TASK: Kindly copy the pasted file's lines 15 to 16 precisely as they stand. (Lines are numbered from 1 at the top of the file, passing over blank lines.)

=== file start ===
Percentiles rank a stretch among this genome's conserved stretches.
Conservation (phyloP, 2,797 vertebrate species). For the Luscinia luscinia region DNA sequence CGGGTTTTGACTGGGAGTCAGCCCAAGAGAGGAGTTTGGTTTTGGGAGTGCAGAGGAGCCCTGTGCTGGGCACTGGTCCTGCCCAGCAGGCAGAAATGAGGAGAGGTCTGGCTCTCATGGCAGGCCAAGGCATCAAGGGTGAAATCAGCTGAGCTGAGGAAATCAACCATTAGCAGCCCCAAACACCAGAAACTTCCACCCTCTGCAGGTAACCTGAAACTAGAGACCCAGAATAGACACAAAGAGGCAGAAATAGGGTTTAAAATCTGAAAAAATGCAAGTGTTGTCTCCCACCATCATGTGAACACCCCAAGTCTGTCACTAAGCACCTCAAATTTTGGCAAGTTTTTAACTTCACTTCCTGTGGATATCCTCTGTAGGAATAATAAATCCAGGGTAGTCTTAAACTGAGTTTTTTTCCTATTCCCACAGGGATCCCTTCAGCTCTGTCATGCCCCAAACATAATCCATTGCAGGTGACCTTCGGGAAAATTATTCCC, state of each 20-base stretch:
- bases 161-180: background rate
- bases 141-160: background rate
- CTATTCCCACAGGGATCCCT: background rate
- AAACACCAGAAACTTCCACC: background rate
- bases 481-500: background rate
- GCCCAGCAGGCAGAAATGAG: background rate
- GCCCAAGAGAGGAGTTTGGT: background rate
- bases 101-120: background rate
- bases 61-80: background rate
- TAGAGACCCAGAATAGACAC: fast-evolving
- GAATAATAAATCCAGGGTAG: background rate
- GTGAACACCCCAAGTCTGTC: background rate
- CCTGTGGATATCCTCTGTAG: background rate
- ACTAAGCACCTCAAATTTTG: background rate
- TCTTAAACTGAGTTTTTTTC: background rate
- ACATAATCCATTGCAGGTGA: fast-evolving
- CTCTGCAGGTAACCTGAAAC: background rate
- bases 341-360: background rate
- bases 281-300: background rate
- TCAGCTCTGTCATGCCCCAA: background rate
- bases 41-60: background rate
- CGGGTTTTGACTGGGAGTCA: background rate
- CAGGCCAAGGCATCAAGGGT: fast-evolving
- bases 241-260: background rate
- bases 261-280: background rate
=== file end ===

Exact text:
- CCTGTGGATATCCTCTGTAG: background rate
- ACTAAGCACCTCAAATTTTG: background rate